Bouncing back: The return of Powell, Fed, and... Lance...!
It's been a week or two of comebacks, and re-incarnations in the world of sport. We look at three of them:
Asafa Powell: Bouncing back from Beijing and entrenching his reputation
First, Asafa Powell bounced back from his disapointing Olympic 5th place to run a scorching series of races. He first ran 9.85 in the pouring rain in England, then won in Lausanne in a PB of 9.72s, and then narrowly lost to Usain Bolt in Brussels (9.83s), before capping it off with a 9.77s and a 9.82s in Rieti, Italy.
Every single one of those times would have won Powell a silver medal in Beijng, where it was probably an even faster track in even better conditions (many of the above times were into head-winds). Yet Powell choked on the biggest stage, and will once again receive the "Choker of the year award" at the end of 2008. How he didn't at least medal in Beijing is incredible, and the problem for Powell is that every single time he steps out onto the track and blasts a sub 9.80s time, he only serves to consolidate this label. His own words were something to the extent that he may not be a Championship runner, which is the first step to defeat - admitting it. There's no reason why he would not be able to produce these performances in the Championships, though he cites fatigue as a reason.
But then, last last week, he ran Brussels on Friday, two races in Rieti on Sunday, and ran them all in 9.83 or faster. At the end of a long season - there's no fatigue there. So Powell has a block and will be the fastest man to NEVER win a major title, unless he figures it out. As it is, he may have missed his chance, because it's not as though a certain Usain Bolt is going to get any slower in the future.
Bounce back number 2: Roger Federer
On the hard-courts of New York, the "Fed-Express" returned to winning ways to "save" a season that would otherwise have seen him miss out on a Grand Slam title for the first time in many years. He won the US Open beating Andy Murray in the final.
As for Rafa Nadal, the number 1 man in the world, he was taken out by Murray in the semi-finals. And when I say "taken out", I mean it in the truest sense. From the first point of the match, through the rain break, and after, Murray demolished Nadal. The reality is that anyone other than Nadal would likely have won about 5 games in the match. It was one of the most lopsided contests I've seen, and how Nadal took it to four sets beats me. Murray was either ridiculously brilliant, or Nadal was very ordinary as an attacking force.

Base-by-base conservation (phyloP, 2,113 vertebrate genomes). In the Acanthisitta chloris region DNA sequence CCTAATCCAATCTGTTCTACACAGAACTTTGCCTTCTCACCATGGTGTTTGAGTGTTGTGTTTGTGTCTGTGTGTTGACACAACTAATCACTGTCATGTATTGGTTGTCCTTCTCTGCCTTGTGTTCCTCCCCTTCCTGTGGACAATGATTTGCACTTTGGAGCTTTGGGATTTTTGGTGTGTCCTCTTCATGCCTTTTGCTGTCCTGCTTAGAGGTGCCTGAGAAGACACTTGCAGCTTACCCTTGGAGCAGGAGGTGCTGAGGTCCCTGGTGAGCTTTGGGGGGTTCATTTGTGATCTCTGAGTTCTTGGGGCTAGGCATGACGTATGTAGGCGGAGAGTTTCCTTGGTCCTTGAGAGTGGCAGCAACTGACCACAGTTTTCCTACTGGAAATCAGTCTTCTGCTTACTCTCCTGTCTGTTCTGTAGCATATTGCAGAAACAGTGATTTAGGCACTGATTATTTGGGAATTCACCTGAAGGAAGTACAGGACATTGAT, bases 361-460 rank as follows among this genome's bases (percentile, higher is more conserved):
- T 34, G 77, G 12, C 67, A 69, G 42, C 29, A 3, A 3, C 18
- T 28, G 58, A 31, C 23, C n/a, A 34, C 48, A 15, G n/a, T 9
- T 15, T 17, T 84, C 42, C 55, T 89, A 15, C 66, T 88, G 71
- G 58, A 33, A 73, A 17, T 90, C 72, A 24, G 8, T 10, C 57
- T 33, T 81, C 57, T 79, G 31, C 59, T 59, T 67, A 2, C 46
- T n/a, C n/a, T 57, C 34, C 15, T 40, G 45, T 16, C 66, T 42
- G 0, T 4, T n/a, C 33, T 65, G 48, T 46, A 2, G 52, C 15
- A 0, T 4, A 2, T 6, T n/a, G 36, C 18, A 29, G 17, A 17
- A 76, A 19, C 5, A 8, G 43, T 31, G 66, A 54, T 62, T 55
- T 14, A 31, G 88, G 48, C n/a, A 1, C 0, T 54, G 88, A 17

His defence was brilliant, and he was digging a trench about 5 m behind the baseline, chasing from left to right while Murray stood there enjoying target practice. But on attack, Nadal seemed almost impotent. I have to say, even at the Olympic Games, he looked the same - I couldn't believe he beat Djokovic in the semi-finals, because his attacking game was non-existent. It was not the same Nadal as at Wimbledon, who cut off angles, took balls early and dominated play. Nadal seems to be a lot more "conservative" on the hard courts, and I suspect that he needs to learn to flatten out his groundstrokes a little if he wants to challenge on this surface in the future. Because Murray, Djokovic and especially Federer all have more firepower in their arsenal and Nadal's defence, brilliant as it is, won't stand up to that throughout a two-week tournament.
Then again, perhaps it's just fatigue - who could blame him, he's won just about every tournament bar two since April, and so the end of a long season might account for his apparent lack of "potency".
As for Federer, he'll be relieved to have regained some form of ascendancy. Federer has responded brilliantly to the challenges thrown down this year. He's been beaten by "ordinary" opponents (Blake, Stepanek, Karlovic etc.), and annihilated by the top players (Nadal, who crushed him in three sets in Paris, including a 6-0 smashing). Yet he's managed to end on a high note, and should now go on to win another couple on the indoor circuit.
Perhaps. There are still chinks in his armour, and I think the top players recognize this. He'll have his work cut out and unless he learns from this success (which is a very difficult thing to do), he'll find that the gap continues to narrow (and maybe even grows the other way - Nadal is already ahead, Djokovic and Murray are closing). It should make for an interesting 2009, because now there are FOUR great players at the top, assuming Murray can sustain his current level.